Itorah review

2022-04-12 by George P

  • Reviewed on

  • Platforms

    Playstation 4, Xbox One, Microsoft Windows, Mac OS

  • Developer
    Grimbart Tales

  • Publisher
    Assemble Entertainment

The Wonder of Nahucan

Itorah’s strongest feature and most eye-catching selling point is undoubtedly its visual presentation. The world of Nahucan is simply an absolute gem of environmental design. While traversing the different levels I constantly found myself slowing down to admire the breathtaking views, the wonderful art style, and the astonishing attention to detail. The developers combine Mesoamerican natural landscapes and architecture with creative fantasy elements to forge a stylized world that is both beautiful and unique. The standard of quality in environmental design becomes apparent from the very start, but what truly surprised me throughout the course of the game was the level of environmental diversity. Nahucan’s different biomes and areas have a wide range of thematic variety that make the game feel aesthetically fresh as you move between levels.

Visually, the game also excels in character design and animation. The friends and enemies that you will encounter on your journey are always distinct and expressive with fluid and polished animations. The characters and creatures of Nahucan are more stylized and cartoonish compared to the rest of the environment, making the world feel playful and vibrant but without steering away from the overall mysterious Mesopotamian atmosphere. Most characters also have elements of traditional 20th-century animation in their design which is something I absolutely loved, and I believe gave the game an additional layer of charm.

The visual presentation of the world is greatly complimented by Itorah’s music and sound design. The game’s original soundtrack uses Central and South American instruments and natural sounds as inspiration to create a mystical ambiance that fits very well with the visual environment. Additionally, while progressing through a level’s different sections, you will notice a series of subtle changes in the ambiance and music that help set the intended tone and further enhance the overall atmosphere.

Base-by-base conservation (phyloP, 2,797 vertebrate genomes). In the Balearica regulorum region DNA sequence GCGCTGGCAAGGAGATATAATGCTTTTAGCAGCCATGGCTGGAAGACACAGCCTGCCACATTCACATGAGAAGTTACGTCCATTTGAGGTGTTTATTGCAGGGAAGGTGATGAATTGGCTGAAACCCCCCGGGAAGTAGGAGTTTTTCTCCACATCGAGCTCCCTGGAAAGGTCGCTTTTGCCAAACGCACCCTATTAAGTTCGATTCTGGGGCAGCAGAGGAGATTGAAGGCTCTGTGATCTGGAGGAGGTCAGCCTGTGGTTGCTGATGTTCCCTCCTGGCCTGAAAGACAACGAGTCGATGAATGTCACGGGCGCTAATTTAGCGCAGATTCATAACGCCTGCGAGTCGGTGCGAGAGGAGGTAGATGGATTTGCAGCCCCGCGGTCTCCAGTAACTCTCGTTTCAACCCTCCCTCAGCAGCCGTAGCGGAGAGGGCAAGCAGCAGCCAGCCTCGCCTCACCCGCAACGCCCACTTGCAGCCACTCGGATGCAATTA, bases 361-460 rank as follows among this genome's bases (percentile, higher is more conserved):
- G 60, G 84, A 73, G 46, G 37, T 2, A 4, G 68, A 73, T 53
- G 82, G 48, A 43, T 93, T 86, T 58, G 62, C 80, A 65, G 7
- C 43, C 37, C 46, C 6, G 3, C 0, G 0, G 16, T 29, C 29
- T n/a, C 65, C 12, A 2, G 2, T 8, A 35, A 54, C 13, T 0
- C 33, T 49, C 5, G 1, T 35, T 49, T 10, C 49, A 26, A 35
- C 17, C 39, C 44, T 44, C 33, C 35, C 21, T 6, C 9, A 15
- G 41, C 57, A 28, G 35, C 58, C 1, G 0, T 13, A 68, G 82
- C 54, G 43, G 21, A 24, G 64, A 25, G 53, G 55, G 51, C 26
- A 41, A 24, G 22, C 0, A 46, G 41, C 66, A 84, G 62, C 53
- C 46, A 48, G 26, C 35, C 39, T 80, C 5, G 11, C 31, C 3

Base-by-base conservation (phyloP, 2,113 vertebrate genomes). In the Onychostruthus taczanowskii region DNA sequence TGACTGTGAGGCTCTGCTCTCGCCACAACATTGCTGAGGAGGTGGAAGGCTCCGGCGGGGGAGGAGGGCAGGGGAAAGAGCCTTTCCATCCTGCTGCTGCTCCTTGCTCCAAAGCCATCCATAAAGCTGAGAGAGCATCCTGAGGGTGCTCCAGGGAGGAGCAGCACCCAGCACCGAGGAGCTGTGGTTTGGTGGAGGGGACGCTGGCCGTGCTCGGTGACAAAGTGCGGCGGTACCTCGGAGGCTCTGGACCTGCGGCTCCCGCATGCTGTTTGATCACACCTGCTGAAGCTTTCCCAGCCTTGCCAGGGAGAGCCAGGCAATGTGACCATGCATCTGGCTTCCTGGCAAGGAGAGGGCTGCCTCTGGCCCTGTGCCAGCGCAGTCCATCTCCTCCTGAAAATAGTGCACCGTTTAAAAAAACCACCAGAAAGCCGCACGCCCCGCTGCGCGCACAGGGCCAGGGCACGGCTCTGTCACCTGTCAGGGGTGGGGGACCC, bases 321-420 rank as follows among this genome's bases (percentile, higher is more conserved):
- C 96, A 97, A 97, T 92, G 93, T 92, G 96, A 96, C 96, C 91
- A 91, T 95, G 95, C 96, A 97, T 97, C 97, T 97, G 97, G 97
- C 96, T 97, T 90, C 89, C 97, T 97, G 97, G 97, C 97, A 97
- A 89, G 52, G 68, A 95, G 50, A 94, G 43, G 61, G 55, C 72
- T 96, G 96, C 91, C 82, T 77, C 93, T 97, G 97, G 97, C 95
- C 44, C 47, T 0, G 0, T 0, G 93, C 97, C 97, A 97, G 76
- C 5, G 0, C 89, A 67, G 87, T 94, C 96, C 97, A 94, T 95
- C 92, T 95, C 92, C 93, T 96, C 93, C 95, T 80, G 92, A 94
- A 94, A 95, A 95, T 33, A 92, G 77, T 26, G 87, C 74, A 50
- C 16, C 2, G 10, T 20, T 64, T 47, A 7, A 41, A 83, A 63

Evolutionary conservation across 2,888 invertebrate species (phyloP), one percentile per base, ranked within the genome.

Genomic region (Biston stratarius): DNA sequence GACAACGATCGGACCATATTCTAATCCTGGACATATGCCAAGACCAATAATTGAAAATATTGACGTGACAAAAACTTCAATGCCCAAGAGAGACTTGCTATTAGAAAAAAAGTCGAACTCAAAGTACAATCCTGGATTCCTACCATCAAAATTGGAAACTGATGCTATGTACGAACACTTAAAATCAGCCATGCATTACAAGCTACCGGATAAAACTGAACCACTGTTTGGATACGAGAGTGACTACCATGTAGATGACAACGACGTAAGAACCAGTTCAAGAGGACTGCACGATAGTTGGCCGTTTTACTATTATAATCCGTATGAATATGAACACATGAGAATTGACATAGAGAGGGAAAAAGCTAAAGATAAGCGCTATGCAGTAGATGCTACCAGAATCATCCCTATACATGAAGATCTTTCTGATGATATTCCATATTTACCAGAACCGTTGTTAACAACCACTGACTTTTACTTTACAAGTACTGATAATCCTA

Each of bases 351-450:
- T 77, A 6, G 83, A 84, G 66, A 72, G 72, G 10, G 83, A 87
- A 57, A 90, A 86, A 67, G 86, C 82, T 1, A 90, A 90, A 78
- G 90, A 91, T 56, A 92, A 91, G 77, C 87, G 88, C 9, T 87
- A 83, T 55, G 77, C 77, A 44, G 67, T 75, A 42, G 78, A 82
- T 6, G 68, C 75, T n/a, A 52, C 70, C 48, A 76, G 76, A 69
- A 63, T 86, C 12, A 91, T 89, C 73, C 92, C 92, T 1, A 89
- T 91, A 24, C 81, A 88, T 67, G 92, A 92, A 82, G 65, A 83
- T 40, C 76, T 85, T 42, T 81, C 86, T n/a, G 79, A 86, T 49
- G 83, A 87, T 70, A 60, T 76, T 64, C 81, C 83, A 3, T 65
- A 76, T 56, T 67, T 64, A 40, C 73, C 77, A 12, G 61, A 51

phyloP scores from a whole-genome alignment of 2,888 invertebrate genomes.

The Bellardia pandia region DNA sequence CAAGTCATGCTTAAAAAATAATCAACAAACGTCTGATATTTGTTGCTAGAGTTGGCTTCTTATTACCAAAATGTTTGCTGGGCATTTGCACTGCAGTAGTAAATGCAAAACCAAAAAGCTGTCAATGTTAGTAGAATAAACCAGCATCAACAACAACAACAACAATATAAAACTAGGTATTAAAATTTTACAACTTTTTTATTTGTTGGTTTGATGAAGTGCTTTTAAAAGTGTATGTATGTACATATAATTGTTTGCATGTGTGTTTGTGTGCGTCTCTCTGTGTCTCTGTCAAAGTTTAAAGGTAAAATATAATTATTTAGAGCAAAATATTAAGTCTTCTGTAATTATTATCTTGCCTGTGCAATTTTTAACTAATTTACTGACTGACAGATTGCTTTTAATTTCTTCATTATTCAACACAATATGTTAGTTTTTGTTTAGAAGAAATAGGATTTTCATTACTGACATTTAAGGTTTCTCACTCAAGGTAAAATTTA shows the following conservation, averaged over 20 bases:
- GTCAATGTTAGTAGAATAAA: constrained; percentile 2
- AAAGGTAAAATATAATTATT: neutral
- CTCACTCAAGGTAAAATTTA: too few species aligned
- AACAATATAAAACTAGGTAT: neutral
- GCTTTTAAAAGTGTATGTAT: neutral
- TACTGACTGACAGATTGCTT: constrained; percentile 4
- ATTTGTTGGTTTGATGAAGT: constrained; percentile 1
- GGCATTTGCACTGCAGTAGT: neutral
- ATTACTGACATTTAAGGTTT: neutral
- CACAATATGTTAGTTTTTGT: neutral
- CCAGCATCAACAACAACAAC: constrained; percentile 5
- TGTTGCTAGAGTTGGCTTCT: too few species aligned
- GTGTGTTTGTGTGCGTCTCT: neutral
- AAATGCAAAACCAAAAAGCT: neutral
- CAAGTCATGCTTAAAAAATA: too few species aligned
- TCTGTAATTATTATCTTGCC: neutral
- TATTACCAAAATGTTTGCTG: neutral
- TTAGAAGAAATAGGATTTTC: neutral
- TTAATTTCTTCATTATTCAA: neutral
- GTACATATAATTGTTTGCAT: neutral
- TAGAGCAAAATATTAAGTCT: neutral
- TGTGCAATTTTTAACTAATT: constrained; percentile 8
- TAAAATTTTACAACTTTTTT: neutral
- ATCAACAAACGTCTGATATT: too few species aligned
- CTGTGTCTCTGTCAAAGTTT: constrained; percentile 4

Beyond the world itself, one of my favorite parts of the game was its heroine. Itorah is the game’s silent protagonist and Nahucan’s last surviving human. Silent protagonists are nothing new in video games, in fact they have always been quite common. And while these types of characters have consistently carried a certain stigma within the gaming community, Itorah presents us with a heroine that is not only a brilliant example of non-verbal communication but also a case study of how a silent protagonist can be done right. Even without saying a word, the character of Itorah manages to be full of personality, emotion, and style. The developers are able to achieve that through multiple components, such as her unique character design, her fluid and robust move-set animations, as well as her very fluent facial expressions and mannerisms.

Jumping, Slashing, and Identity Crisis

While Itorah has a highly confident and consistent vision in its visual presentation, the same cannot be said for its greater design direction. This is most visible in the gameplay, level design, and progression system, where the game tries to implement many ideas and mechanics from other titles and subgenres without actually presenting a clear vision of what it wants to be. At its core, Itorah is a linear precision platformer. However, the game also includes elements from action platformers through a basic melee combat system, as well as elements from metroidvanias through its level design and progression system.